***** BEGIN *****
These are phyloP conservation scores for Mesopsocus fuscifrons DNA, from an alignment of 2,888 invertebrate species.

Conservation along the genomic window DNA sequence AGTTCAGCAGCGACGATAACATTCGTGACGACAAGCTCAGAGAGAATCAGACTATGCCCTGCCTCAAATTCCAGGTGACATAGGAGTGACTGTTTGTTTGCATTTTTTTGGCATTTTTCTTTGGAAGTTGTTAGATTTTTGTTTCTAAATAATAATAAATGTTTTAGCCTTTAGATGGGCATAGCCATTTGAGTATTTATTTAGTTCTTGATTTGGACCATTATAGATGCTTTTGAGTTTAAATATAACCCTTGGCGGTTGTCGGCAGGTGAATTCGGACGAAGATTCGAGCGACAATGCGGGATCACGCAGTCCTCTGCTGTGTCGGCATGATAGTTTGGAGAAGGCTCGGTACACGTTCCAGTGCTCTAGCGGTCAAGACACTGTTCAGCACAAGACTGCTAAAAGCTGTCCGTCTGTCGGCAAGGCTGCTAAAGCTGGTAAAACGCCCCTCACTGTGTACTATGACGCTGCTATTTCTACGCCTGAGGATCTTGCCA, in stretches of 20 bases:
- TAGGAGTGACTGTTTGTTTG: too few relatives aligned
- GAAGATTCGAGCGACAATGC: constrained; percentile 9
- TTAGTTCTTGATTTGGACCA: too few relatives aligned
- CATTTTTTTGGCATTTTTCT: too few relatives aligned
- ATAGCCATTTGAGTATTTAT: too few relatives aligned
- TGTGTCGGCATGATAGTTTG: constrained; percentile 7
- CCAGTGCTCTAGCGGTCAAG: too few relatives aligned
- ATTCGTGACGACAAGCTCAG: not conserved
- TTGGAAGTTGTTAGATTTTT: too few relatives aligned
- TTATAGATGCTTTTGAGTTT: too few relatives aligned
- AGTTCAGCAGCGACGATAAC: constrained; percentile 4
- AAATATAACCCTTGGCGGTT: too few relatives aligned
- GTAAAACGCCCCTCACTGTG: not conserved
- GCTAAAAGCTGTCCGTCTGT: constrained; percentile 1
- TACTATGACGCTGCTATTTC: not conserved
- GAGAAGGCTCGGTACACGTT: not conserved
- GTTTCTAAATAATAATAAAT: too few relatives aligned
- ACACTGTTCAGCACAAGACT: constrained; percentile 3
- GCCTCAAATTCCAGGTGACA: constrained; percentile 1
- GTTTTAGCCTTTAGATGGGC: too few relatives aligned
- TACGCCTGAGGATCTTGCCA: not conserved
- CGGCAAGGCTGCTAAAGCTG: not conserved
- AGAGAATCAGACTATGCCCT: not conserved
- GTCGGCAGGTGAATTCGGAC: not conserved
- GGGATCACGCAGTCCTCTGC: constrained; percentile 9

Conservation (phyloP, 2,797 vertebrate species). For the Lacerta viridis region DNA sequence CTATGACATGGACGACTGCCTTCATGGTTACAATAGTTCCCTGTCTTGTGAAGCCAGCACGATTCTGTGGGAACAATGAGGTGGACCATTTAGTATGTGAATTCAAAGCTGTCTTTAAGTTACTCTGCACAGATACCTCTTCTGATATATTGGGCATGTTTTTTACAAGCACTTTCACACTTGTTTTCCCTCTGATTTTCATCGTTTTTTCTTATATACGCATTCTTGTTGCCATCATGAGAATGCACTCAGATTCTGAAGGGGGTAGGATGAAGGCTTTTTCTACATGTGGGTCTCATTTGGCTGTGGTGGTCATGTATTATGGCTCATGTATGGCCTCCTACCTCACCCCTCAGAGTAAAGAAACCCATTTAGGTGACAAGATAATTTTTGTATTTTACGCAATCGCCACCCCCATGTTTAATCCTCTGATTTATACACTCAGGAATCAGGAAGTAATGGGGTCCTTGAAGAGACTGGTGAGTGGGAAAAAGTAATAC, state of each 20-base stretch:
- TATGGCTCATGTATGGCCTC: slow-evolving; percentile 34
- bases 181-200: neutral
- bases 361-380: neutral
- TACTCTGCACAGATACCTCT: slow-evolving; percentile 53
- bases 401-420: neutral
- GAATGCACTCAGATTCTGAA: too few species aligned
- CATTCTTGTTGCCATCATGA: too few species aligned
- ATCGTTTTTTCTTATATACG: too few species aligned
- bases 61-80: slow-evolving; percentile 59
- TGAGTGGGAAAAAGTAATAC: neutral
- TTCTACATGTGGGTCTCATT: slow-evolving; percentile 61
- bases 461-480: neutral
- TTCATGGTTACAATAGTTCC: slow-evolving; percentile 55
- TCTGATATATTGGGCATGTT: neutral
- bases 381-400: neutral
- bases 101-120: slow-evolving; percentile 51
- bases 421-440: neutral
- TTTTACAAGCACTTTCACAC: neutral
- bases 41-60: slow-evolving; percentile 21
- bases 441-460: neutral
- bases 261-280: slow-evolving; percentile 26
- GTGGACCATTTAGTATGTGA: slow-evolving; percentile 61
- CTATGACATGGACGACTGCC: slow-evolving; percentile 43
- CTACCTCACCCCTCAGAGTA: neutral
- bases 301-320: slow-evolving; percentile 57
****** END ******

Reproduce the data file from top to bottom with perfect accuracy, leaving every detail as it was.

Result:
These are phyloP conservation scores for Mesopsocus fuscifrons DNA, from an alignment of 2,888 invertebrate species.

Conservation along the genomic window DNA sequence AGTTCAGCAGCGACGATAACATTCGTGACGACAAGCTCAGAGAGAATCAGACTATGCCCTGCCTCAAATTCCAGGTGACATAGGAGTGACTGTTTGTTTGCATTTTTTTGGCATTTTTCTTTGGAAGTTGTTAGATTTTTGTTTCTAAATAATAATAAATGTTTTAGCCTTTAGATGGGCATAGCCATTTGAGTATTTATTTAGTTCTTGATTTGGACCATTATAGATGCTTTTGAGTTTAAATATAACCCTTGGCGGTTGTCGGCAGGTGAATTCGGACGAAGATTCGAGCGACAATGCGGGATCACGCAGTCCTCTGCTGTGTCGGCATGATAGTTTGGAGAAGGCTCGGTACACGTTCCAGTGCTCTAGCGGTCAAGACACTGTTCAGCACAAGACTGCTAAAAGCTGTCCGTCTGTCGGCAAGGCTGCTAAAGCTGGTAAAACGCCCCTCACTGTGTACTATGACGCTGCTATTTCTACGCCTGAGGATCTTGCCA, in stretches of 20 bases:
- TAGGAGTGACTGTTTGTTTG: too few relatives aligned
- GAAGATTCGAGCGACAATGC: constrained; percentile 9
- TTAGTTCTTGATTTGGACCA: too few relatives aligned
- CATTTTTTTGGCATTTTTCT: too few relatives aligned
- ATAGCCATTTGAGTATTTAT: too few relatives aligned
- TGTGTCGGCATGATAGTTTG: constrained; percentile 7
- CCAGTGCTCTAGCGGTCAAG: too few relatives aligned
- ATTCGTGACGACAAGCTCAG: not conserved
- TTGGAAGTTGTTAGATTTTT: too few relatives aligned
- TTATAGATGCTTTTGAGTTT: too few relatives aligned
- AGTTCAGCAGCGACGATAAC: constrained; percentile 4
- AAATATAACCCTTGGCGGTT: too few relatives aligned
- GTAAAACGCCCCTCACTGTG: not conserved
- GCTAAAAGCTGTCCGTCTGT: constrained; percentile 1
- TACTATGACGCTGCTATTTC: not conserved
- GAGAAGGCTCGGTACACGTT: not conserved
- GTTTCTAAATAATAATAAAT: too few relatives aligned
- ACACTGTTCAGCACAAGACT: constrained; percentile 3
- GCCTCAAATTCCAGGTGACA: constrained; percentile 1
- GTTTTAGCCTTTAGATGGGC: too few relatives aligned
- TACGCCTGAGGATCTTGCCA: not conserved
- CGGCAAGGCTGCTAAAGCTG: not conserved
- AGAGAATCAGACTATGCCCT: not conserved
- GTCGGCAGGTGAATTCGGAC: not conserved
- GGGATCACGCAGTCCTCTGC: constrained; percentile 9

Conservation (phyloP, 2,797 vertebrate species). For the Lacerta viridis region DNA sequence CTATGACATGGACGACTGCCTTCATGGTTACAATAGTTCCCTGTCTTGTGAAGCCAGCACGATTCTGTGGGAACAATGAGGTGGACCATTTAGTATGTGAATTCAAAGCTGTCTTTAAGTTACTCTGCACAGATACCTCTTCTGATATATTGGGCATGTTTTTTACAAGCACTTTCACACTTGTTTTCCCTCTGATTTTCATCGTTTTTTCTTATATACGCATTCTTGTTGCCATCATGAGAATGCACTCAGATTCTGAAGGGGGTAGGATGAAGGCTTTTTCTACATGTGGGTCTCATTTGGCTGTGGTGGTCATGTATTATGGCTCATGTATGGCCTCCTACCTCACCCCTCAGAGTAAAGAAACCCATTTAGGTGACAAGATAATTTTTGTATTTTACGCAATCGCCACCCCCATGTTTAATCCTCTGATTTATACACTCAGGAATCAGGAAGTAATGGGGTCCTTGAAGAGACTGGTGAGTGGGAAAAAGTAATAC, state of each 20-base stretch:
- TATGGCTCATGTATGGCCTC: slow-evolving; percentile 34
- bases 181-200: neutral
- bases 361-380: neutral
- TACTCTGCACAGATACCTCT: slow-evolving; percentile 53
- bases 401-420: neutral
- GAATGCACTCAGATTCTGAA: too few species aligned
- CATTCTTGTTGCCATCATGA: too few species aligned
- ATCGTTTTTTCTTATATACG: too few species aligned
- bases 61-80: slow-evolving; percentile 59
- TGAGTGGGAAAAAGTAATAC: neutral
- TTCTACATGTGGGTCTCATT: slow-evolving; percentile 61
- bases 461-480: neutral
- TTCATGGTTACAATAGTTCC: slow-evolving; percentile 55
- TCTGATATATTGGGCATGTT: neutral
- bases 381-400: neutral
- bases 101-120: slow-evolving; percentile 51
- bases 421-440: neutral
- TTTTACAAGCACTTTCACAC: neutral
- bases 41-60: slow-evolving; percentile 21
- bases 441-460: neutral
- bases 261-280: slow-evolving; percentile 26
- GTGGACCATTTAGTATGTGA: slow-evolving; percentile 61
- CTATGACATGGACGACTGCC: slow-evolving; percentile 43
- CTACCTCACCCCTCAGAGTA: neutral
- bases 301-320: slow-evolving; percentile 57